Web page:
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Here's the exciting (?) conclusion of the photo essay: 


My Life as a Ranger (1983 - 1988) 

Part 2 of 2



Above left:  A boiler from the 1880s in the ghost town of Mineral Point, between Silverton and Ouray.  Boilers were used to generate power for working the mine.  Miners often piled rocks beside their boilers to buffer the impact, in case the boiler exploded.

Above right:  These old roads were obviously built for mules, not for Dodge Rams.  This is on patrol north of Silverton.



Left:  Part of the BLM Gang, in Lake City in 1984. 

Left to right:  me, Matt, Andy, and John.





Above left:  The Silverton train before its daily trip down to Durango.  This train's been running between Silverton and Durango for over 100 years.  It was featured in the movie "Butch Cassidy and the Sundance Kid."

Above right:  Abandoned mining equipment from the late 1800s quietly rusts in Maggie Gulch.



Left:  My friend, Katy, came up from Arizona to visit me one weekend.  She's huddled in my chilly trailer in Silverton. 

At 9,300' high, it was just a bit different from Tucson!




Above left:  A hungry bear who was looking for food squashed my tent one afternoon.  Fortunately I wasn't there at the time. I sewed up my tent but it still has odd-colored stains from the Kool-Aid powder that the bear scattered around just before it rained!

Above center:  A bulldozer owned by my nemesis, Gordon Smith.  Gordon liked to harass rangers and build roads illegally into wilderness areas.  Last I heard, he was serving time in a federal prison for assault (seriously).

Above right:  Gordon also liked to carve up our "Road Closed" signs.  He torched the word "OPEN" into this metal sign.



Above left:  One of the best parts of my job was poking around in the high country and discovering well-preserved gems like this, the 100-year old Buffalo Boy mine near Silverton. 

Above right:  That's my boss, Arden Anderson, on the left, with a fellow ranger, T.J., enjoying a vista in the Powderhorn Wilderness Area.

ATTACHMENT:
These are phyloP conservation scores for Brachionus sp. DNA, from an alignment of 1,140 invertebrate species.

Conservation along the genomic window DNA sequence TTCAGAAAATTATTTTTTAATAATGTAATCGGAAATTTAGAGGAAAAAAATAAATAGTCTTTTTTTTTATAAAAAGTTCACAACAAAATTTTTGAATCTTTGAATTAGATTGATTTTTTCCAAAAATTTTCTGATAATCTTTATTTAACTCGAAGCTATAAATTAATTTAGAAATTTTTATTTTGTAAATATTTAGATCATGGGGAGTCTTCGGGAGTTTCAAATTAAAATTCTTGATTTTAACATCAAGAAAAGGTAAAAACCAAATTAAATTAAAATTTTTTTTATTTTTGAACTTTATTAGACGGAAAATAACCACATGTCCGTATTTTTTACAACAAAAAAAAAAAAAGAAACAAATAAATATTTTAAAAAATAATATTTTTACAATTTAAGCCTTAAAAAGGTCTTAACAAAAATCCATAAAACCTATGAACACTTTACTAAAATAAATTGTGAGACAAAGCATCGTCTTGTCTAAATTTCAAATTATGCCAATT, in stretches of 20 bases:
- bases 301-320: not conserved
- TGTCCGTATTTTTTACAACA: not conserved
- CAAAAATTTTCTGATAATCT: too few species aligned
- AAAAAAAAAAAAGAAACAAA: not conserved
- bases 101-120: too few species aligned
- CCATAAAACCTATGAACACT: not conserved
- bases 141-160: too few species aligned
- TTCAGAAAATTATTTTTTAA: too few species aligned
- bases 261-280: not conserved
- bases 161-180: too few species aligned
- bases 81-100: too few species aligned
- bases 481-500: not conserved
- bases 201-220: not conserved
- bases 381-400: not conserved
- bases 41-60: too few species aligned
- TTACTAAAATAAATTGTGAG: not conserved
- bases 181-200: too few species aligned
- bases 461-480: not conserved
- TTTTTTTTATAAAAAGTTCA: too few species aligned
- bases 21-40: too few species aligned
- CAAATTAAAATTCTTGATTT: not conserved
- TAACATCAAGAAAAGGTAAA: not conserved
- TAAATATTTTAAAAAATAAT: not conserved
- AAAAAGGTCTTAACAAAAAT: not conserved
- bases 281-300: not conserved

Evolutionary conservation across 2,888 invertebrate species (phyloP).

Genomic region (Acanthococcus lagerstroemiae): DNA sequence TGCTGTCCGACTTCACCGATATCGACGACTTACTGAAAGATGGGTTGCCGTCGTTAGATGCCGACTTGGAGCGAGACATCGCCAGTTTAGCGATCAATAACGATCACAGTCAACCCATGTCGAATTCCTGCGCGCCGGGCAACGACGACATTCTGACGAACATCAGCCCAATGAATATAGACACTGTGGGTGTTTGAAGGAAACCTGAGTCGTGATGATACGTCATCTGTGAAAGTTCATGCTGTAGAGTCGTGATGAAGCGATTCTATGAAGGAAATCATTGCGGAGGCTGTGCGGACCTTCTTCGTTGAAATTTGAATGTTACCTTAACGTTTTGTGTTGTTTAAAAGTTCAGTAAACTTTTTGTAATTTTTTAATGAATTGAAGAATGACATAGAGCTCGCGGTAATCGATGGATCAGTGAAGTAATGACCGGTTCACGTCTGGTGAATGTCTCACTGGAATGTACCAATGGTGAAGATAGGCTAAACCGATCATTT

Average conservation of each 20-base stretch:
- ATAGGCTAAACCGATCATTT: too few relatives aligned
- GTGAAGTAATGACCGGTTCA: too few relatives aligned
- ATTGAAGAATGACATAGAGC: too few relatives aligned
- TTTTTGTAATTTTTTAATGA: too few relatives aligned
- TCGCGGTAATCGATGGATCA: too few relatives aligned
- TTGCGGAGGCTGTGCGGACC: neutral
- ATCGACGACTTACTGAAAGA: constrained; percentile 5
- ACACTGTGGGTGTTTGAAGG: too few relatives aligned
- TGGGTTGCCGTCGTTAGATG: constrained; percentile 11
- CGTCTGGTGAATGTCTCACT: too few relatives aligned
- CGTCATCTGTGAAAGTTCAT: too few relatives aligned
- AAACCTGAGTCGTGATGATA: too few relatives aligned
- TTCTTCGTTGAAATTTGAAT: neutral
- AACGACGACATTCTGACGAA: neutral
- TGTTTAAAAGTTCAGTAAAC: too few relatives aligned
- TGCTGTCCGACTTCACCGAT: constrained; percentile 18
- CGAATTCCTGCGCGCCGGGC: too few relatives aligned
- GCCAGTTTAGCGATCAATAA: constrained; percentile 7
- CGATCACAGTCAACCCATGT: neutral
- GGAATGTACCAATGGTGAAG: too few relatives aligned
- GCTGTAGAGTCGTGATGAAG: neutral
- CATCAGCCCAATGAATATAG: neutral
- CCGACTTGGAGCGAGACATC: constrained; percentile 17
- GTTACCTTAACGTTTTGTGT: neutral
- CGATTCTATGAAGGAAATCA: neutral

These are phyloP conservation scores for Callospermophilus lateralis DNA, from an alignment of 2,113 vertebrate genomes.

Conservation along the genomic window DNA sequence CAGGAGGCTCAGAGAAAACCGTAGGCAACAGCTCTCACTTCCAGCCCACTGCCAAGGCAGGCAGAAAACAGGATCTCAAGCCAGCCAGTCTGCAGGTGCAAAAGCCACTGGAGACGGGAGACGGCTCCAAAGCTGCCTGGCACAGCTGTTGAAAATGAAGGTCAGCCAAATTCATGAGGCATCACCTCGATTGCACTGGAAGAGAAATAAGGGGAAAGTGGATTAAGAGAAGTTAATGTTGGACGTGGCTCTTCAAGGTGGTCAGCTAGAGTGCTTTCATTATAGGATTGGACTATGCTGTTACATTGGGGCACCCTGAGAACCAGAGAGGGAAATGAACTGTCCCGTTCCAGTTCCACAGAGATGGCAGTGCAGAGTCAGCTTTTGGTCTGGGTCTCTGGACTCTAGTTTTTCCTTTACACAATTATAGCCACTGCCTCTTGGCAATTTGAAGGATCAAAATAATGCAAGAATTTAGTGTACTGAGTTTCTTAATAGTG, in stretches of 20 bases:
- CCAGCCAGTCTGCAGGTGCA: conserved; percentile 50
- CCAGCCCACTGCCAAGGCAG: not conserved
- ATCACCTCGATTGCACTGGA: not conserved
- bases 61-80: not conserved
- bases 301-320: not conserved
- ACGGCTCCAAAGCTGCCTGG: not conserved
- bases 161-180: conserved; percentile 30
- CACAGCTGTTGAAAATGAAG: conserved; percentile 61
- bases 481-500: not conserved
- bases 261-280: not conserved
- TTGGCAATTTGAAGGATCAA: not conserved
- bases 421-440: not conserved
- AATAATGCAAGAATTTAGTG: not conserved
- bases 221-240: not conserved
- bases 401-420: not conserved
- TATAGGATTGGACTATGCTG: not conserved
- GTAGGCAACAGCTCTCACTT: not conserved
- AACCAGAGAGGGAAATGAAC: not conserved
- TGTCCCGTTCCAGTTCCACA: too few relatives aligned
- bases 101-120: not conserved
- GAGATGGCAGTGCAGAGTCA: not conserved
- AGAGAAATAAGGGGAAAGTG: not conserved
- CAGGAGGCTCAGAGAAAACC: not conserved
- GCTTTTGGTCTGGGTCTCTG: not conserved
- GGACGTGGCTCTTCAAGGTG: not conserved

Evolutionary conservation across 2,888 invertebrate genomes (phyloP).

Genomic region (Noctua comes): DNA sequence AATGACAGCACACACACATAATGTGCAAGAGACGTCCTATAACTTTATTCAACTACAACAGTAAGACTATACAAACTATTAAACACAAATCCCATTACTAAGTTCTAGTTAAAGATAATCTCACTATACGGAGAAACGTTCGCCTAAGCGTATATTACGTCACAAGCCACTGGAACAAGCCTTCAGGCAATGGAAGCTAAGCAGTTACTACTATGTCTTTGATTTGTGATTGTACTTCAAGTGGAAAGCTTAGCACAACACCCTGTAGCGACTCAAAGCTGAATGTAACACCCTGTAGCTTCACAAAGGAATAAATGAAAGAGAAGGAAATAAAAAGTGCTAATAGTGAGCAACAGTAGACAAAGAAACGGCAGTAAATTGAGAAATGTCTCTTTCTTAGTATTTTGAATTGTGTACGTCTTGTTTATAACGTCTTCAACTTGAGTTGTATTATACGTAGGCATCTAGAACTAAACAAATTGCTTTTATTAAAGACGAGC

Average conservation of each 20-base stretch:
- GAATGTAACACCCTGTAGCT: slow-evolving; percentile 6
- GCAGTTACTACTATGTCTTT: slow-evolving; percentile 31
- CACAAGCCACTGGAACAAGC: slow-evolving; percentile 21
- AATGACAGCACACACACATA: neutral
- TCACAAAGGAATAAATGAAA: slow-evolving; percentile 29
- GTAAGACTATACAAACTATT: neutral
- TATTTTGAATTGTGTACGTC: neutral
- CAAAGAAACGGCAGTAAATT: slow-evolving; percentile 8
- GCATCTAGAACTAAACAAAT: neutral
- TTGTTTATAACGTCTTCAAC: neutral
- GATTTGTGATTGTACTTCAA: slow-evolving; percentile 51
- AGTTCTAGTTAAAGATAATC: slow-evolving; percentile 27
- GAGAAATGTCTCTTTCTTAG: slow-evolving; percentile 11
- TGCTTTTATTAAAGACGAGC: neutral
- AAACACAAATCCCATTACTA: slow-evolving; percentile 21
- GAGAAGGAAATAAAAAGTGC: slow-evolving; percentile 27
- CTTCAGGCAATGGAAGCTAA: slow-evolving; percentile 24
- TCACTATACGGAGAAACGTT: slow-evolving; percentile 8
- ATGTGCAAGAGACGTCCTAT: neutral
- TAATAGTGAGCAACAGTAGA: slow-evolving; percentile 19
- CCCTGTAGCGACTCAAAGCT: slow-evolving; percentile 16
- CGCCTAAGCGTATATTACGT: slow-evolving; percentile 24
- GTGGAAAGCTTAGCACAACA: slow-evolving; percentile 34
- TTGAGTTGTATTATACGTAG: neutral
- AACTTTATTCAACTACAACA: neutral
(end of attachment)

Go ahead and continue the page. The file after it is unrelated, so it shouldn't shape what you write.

Left:  July wildflowers in American Basin one of the perks of the job.




Above left:  Taking a break one weekend camping with Julie down in Utah.

Above right:  Then back to work on Monday, putting up the Cinnamon Pass sign at 12,600 feet. 



Above left:  One of my crew, Renea, by an old cabin perched high in the mountains.

Above right:  Ranger Del with his trusty bag of Doritos on top of Sunshine Peak.  At 14,001 feet, Sunshine is the lowest "14er" in America.  I could've pushed away a few rocks to make it a "13er."



Above left:  The abandoned Walsh house in the ghost town of Animas Forks.  Back in the 1880s, this town, at an elevation of 11,800 feet, had the highest printing press ever to operate in the U.S.

Above right:  Hiking above timberline with my friend, Susie.



Left:  The 1987 crew in Lake City. 

From left to right:  Me, Laurie, Todd, and the "Blues Brothers," Stuart and Bob.




Above left:  Ranger Laurie working on the Engineer Pass sign at 12,800 feet.  There's so little oxygen up here that the views are literally "breathtaking."  Laurie and I remained friends for many years afterwards.

Above right:  This was home during my three years in Lake City.  The BLM provides nothing but the best in accommodations (I'm obviously kidding).



Above left:  Proudly perched atop my favorite outhouse.

Above right:  And attacking it with a power sander.  Note my red "tan."



Above left:  Lake San Cristobal, one of the largest lakes in Colorado (and by far the prettiest).

Above right:  It's late September now and the aspens are turning golden.



Left:  Caught in an October snowstorm at 12,000'. 

Yes, it's time to wrap up another season!




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